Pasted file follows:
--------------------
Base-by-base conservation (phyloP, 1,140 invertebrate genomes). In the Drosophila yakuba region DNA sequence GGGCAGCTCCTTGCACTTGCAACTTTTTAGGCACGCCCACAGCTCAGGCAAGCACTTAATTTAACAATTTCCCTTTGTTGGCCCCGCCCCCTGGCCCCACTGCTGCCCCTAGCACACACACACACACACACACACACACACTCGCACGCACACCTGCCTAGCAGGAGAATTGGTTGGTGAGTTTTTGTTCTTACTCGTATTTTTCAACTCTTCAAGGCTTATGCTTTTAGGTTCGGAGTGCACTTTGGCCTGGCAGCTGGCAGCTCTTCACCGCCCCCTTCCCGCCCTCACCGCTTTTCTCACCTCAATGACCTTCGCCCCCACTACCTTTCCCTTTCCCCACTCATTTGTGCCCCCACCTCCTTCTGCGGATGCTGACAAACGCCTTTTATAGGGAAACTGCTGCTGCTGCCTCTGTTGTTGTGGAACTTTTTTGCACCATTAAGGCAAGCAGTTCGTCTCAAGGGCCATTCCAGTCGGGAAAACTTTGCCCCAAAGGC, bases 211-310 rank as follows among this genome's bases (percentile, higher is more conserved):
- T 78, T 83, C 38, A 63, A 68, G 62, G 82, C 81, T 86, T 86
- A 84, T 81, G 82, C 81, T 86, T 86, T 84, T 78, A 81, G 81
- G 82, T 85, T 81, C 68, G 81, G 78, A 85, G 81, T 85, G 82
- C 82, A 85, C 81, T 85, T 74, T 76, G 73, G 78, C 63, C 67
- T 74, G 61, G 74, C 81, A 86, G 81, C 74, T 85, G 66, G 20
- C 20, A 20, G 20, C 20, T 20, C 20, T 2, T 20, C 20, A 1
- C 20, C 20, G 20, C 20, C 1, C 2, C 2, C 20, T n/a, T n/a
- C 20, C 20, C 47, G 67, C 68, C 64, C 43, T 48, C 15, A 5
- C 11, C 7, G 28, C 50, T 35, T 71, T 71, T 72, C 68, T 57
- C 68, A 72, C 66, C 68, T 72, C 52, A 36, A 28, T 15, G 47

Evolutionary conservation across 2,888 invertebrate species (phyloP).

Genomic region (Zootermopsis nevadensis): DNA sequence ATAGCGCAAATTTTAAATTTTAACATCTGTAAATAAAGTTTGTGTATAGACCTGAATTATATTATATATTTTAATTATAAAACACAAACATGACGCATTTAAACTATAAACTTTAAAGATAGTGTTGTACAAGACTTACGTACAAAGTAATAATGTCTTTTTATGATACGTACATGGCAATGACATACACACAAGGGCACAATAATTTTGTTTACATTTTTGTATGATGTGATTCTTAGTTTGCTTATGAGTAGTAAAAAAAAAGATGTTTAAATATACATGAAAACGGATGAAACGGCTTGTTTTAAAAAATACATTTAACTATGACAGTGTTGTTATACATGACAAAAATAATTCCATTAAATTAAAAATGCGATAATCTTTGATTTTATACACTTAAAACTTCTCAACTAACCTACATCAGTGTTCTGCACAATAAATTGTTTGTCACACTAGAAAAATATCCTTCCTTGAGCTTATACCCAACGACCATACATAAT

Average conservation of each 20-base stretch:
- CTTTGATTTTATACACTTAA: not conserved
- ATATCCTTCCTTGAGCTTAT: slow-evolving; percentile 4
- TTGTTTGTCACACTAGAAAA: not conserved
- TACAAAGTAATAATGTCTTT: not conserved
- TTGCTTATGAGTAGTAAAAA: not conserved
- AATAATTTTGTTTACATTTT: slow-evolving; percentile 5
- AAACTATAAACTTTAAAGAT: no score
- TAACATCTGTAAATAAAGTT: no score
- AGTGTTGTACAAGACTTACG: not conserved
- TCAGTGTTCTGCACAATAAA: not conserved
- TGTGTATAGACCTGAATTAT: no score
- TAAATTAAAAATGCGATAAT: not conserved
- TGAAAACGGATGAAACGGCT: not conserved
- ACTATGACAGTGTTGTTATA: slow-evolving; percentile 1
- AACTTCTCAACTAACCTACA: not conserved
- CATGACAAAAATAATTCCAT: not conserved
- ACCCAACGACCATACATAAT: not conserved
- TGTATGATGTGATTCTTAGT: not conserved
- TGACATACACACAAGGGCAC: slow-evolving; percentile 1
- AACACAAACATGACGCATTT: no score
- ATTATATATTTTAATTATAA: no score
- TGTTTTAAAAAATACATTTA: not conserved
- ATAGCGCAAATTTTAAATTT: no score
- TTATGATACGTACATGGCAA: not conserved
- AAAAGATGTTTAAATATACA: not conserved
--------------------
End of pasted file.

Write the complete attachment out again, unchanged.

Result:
Base-by-base conservation (phyloP, 1,140 invertebrate genomes). In the Drosophila yakuba region DNA sequence GGGCAGCTCCTTGCACTTGCAACTTTTTAGGCACGCCCACAGCTCAGGCAAGCACTTAATTTAACAATTTCCCTTTGTTGGCCCCGCCCCCTGGCCCCACTGCTGCCCCTAGCACACACACACACACACACACACACACACTCGCACGCACACCTGCCTAGCAGGAGAATTGGTTGGTGAGTTTTTGTTCTTACTCGTATTTTTCAACTCTTCAAGGCTTATGCTTTTAGGTTCGGAGTGCACTTTGGCCTGGCAGCTGGCAGCTCTTCACCGCCCCCTTCCCGCCCTCACCGCTTTTCTCACCTCAATGACCTTCGCCCCCACTACCTTTCCCTTTCCCCACTCATTTGTGCCCCCACCTCCTTCTGCGGATGCTGACAAACGCCTTTTATAGGGAAACTGCTGCTGCTGCCTCTGTTGTTGTGGAACTTTTTTGCACCATTAAGGCAAGCAGTTCGTCTCAAGGGCCATTCCAGTCGGGAAAACTTTGCCCCAAAGGC, bases 211-310 rank as follows among this genome's bases (percentile, higher is more conserved):
- T 78, T 83, C 38, A 63, A 68, G 62, G 82, C 81, T 86, T 86
- A 84, T 81, G 82, C 81, T 86, T 86, T 84, T 78, A 81, G 81
- G 82, T 85, T 81, C 68, G 81, G 78, A 85, G 81, T 85, G 82
- C 82, A 85, C 81, T 85, T 74, T 76, G 73, G 78, C 63, C 67
- T 74, G 61, G 74, C 81, A 86, G 81, C 74, T 85, G 66, G 20
- C 20, A 20, G 20, C 20, T 20, C 20, T 2, T 20, C 20, A 1
- C 20, C 20, G 20, C 20, C 1, C 2, C 2, C 20, T n/a, T n/a
- C 20, C 20, C 47, G 67, C 68, C 64, C 43, T 48, C 15, A 5
- C 11, C 7, G 28, C 50, T 35, T 71, T 71, T 72, C 68, T 57
- C 68, A 72, C 66, C 68, T 72, C 52, A 36, A 28, T 15, G 47

Evolutionary conservation across 2,888 invertebrate species (phyloP).

Genomic region (Zootermopsis nevadensis): DNA sequence ATAGCGCAAATTTTAAATTTTAACATCTGTAAATAAAGTTTGTGTATAGACCTGAATTATATTATATATTTTAATTATAAAACACAAACATGACGCATTTAAACTATAAACTTTAAAGATAGTGTTGTACAAGACTTACGTACAAAGTAATAATGTCTTTTTATGATACGTACATGGCAATGACATACACACAAGGGCACAATAATTTTGTTTACATTTTTGTATGATGTGATTCTTAGTTTGCTTATGAGTAGTAAAAAAAAAGATGTTTAAATATACATGAAAACGGATGAAACGGCTTGTTTTAAAAAATACATTTAACTATGACAGTGTTGTTATACATGACAAAAATAATTCCATTAAATTAAAAATGCGATAATCTTTGATTTTATACACTTAAAACTTCTCAACTAACCTACATCAGTGTTCTGCACAATAAATTGTTTGTCACACTAGAAAAATATCCTTCCTTGAGCTTATACCCAACGACCATACATAAT

Average conservation of each 20-base stretch:
- CTTTGATTTTATACACTTAA: not conserved
- ATATCCTTCCTTGAGCTTAT: slow-evolving; percentile 4
- TTGTTTGTCACACTAGAAAA: not conserved
- TACAAAGTAATAATGTCTTT: not conserved
- TTGCTTATGAGTAGTAAAAA: not conserved
- AATAATTTTGTTTACATTTT: slow-evolving; percentile 5
- AAACTATAAACTTTAAAGAT: no score
- TAACATCTGTAAATAAAGTT: no score
- AGTGTTGTACAAGACTTACG: not conserved
- TCAGTGTTCTGCACAATAAA: not conserved
- TGTGTATAGACCTGAATTAT: no score
- TAAATTAAAAATGCGATAAT: not conserved
- TGAAAACGGATGAAACGGCT: not conserved
- ACTATGACAGTGTTGTTATA: slow-evolving; percentile 1
- AACTTCTCAACTAACCTACA: not conserved
- CATGACAAAAATAATTCCAT: not conserved
- ACCCAACGACCATACATAAT: not conserved
- TGTATGATGTGATTCTTAGT: not conserved
- TGACATACACACAAGGGCAC: slow-evolving; percentile 1
- AACACAAACATGACGCATTT: no score
- ATTATATATTTTAATTATAA: no score
- TGTTTTAAAAAATACATTTA: not conserved
- ATAGCGCAAATTTTAAATTT: no score
- TTATGATACGTACATGGCAA: not conserved
- AAAAGATGTTTAAATATACA: not conserved